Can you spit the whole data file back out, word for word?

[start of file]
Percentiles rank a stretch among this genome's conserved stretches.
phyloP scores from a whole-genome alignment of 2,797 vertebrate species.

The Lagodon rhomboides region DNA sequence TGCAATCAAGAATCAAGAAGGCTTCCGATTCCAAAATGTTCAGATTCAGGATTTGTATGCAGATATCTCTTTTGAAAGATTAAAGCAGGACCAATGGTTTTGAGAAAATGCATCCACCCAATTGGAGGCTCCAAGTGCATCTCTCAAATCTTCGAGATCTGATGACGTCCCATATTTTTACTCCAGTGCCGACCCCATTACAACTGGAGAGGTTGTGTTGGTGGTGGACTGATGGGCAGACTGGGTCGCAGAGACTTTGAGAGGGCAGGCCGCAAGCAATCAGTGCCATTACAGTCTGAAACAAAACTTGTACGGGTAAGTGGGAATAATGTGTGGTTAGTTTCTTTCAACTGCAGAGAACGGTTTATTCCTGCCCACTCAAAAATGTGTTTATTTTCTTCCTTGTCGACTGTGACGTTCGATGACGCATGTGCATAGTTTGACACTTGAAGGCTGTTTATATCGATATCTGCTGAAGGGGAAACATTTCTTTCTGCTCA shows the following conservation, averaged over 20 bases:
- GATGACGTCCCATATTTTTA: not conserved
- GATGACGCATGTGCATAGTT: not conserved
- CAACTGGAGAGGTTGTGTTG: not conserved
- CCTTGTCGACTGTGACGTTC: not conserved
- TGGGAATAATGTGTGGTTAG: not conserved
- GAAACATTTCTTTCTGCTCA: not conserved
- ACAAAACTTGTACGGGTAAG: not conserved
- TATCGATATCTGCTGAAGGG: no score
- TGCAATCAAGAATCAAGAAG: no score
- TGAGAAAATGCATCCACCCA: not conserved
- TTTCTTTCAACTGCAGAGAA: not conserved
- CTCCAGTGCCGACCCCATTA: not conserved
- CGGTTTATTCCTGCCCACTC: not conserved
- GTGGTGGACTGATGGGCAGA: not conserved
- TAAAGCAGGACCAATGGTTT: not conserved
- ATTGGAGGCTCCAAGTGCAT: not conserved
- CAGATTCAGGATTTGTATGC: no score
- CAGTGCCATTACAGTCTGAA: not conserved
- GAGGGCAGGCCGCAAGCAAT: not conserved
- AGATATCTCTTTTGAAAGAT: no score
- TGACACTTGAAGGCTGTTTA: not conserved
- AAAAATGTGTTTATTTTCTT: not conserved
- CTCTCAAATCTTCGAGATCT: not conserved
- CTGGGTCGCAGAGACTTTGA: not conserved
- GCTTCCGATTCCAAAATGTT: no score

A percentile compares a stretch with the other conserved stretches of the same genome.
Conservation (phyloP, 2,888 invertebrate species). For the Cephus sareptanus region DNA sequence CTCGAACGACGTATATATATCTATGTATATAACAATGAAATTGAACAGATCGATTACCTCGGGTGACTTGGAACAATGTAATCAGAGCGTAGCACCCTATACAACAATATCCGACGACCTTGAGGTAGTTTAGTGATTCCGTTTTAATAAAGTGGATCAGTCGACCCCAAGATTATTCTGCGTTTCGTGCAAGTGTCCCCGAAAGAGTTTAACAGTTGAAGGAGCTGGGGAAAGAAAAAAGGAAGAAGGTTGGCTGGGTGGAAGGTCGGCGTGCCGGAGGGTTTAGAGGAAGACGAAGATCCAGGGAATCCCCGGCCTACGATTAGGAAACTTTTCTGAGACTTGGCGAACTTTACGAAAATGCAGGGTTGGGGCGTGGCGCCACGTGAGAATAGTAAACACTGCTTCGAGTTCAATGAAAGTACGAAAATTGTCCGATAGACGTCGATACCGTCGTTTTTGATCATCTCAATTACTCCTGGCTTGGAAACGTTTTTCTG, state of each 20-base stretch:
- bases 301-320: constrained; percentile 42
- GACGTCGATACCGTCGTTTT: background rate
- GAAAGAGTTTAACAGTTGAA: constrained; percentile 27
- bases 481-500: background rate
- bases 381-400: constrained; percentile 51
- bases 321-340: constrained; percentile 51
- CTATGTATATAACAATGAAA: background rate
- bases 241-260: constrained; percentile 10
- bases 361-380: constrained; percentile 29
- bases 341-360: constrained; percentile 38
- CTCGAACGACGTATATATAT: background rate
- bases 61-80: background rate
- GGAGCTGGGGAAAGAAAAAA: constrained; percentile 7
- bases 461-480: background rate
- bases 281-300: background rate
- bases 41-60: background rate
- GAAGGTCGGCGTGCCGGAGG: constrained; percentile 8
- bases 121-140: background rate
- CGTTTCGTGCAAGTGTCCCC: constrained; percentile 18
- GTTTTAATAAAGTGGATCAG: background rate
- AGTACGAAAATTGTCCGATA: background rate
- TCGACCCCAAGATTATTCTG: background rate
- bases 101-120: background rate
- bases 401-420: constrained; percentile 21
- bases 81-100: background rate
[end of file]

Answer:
Percentiles rank a stretch among this genome's conserved stretches.
phyloP scores from a whole-genome alignment of 2,797 vertebrate species.

The Lagodon rhomboides region DNA sequence TGCAATCAAGAATCAAGAAGGCTTCCGATTCCAAAATGTTCAGATTCAGGATTTGTATGCAGATATCTCTTTTGAAAGATTAAAGCAGGACCAATGGTTTTGAGAAAATGCATCCACCCAATTGGAGGCTCCAAGTGCATCTCTCAAATCTTCGAGATCTGATGACGTCCCATATTTTTACTCCAGTGCCGACCCCATTACAACTGGAGAGGTTGTGTTGGTGGTGGACTGATGGGCAGACTGGGTCGCAGAGACTTTGAGAGGGCAGGCCGCAAGCAATCAGTGCCATTACAGTCTGAAACAAAACTTGTACGGGTAAGTGGGAATAATGTGTGGTTAGTTTCTTTCAACTGCAGAGAACGGTTTATTCCTGCCCACTCAAAAATGTGTTTATTTTCTTCCTTGTCGACTGTGACGTTCGATGACGCATGTGCATAGTTTGACACTTGAAGGCTGTTTATATCGATATCTGCTGAAGGGGAAACATTTCTTTCTGCTCA shows the following conservation, averaged over 20 bases:
- GATGACGTCCCATATTTTTA: not conserved
- GATGACGCATGTGCATAGTT: not conserved
- CAACTGGAGAGGTTGTGTTG: not conserved
- CCTTGTCGACTGTGACGTTC: not conserved
- TGGGAATAATGTGTGGTTAG: not conserved
- GAAACATTTCTTTCTGCTCA: not conserved
- ACAAAACTTGTACGGGTAAG: not conserved
- TATCGATATCTGCTGAAGGG: no score
- TGCAATCAAGAATCAAGAAG: no score
- TGAGAAAATGCATCCACCCA: not conserved
- TTTCTTTCAACTGCAGAGAA: not conserved
- CTCCAGTGCCGACCCCATTA: not conserved
- CGGTTTATTCCTGCCCACTC: not conserved
- GTGGTGGACTGATGGGCAGA: not conserved
- TAAAGCAGGACCAATGGTTT: not conserved
- ATTGGAGGCTCCAAGTGCAT: not conserved
- CAGATTCAGGATTTGTATGC: no score
- CAGTGCCATTACAGTCTGAA: not conserved
- GAGGGCAGGCCGCAAGCAAT: not conserved
- AGATATCTCTTTTGAAAGAT: no score
- TGACACTTGAAGGCTGTTTA: not conserved
- AAAAATGTGTTTATTTTCTT: not conserved
- CTCTCAAATCTTCGAGATCT: not conserved
- CTGGGTCGCAGAGACTTTGA: not conserved
- GCTTCCGATTCCAAAATGTT: no score

A percentile compares a stretch with the other conserved stretches of the same genome.
Conservation (phyloP, 2,888 invertebrate species). For the Cephus sareptanus region DNA sequence CTCGAACGACGTATATATATCTATGTATATAACAATGAAATTGAACAGATCGATTACCTCGGGTGACTTGGAACAATGTAATCAGAGCGTAGCACCCTATACAACAATATCCGACGACCTTGAGGTAGTTTAGTGATTCCGTTTTAATAAAGTGGATCAGTCGACCCCAAGATTATTCTGCGTTTCGTGCAAGTGTCCCCGAAAGAGTTTAACAGTTGAAGGAGCTGGGGAAAGAAAAAAGGAAGAAGGTTGGCTGGGTGGAAGGTCGGCGTGCCGGAGGGTTTAGAGGAAGACGAAGATCCAGGGAATCCCCGGCCTACGATTAGGAAACTTTTCTGAGACTTGGCGAACTTTACGAAAATGCAGGGTTGGGGCGTGGCGCCACGTGAGAATAGTAAACACTGCTTCGAGTTCAATGAAAGTACGAAAATTGTCCGATAGACGTCGATACCGTCGTTTTTGATCATCTCAATTACTCCTGGCTTGGAAACGTTTTTCTG, state of each 20-base stretch:
- bases 301-320: constrained; percentile 42
- GACGTCGATACCGTCGTTTT: background rate
- GAAAGAGTTTAACAGTTGAA: constrained; percentile 27
- bases 481-500: background rate
- bases 381-400: constrained; percentile 51
- bases 321-340: constrained; percentile 51
- CTATGTATATAACAATGAAA: background rate
- bases 241-260: constrained; percentile 10
- bases 361-380: constrained; percentile 29
- bases 341-360: constrained; percentile 38
- CTCGAACGACGTATATATAT: background rate
- bases 61-80: background rate
- GGAGCTGGGGAAAGAAAAAA: constrained; percentile 7
- bases 461-480: background rate
- bases 281-300: background rate
- bases 41-60: background rate
- GAAGGTCGGCGTGCCGGAGG: constrained; percentile 8
- bases 121-140: background rate
- CGTTTCGTGCAAGTGTCCCC: constrained; percentile 18
- GTTTTAATAAAGTGGATCAG: background rate
- AGTACGAAAATTGTCCGATA: background rate
- TCGACCCCAAGATTATTCTG: background rate
- bases 101-120: background rate
- bases 401-420: constrained; percentile 21
- bases 81-100: background rate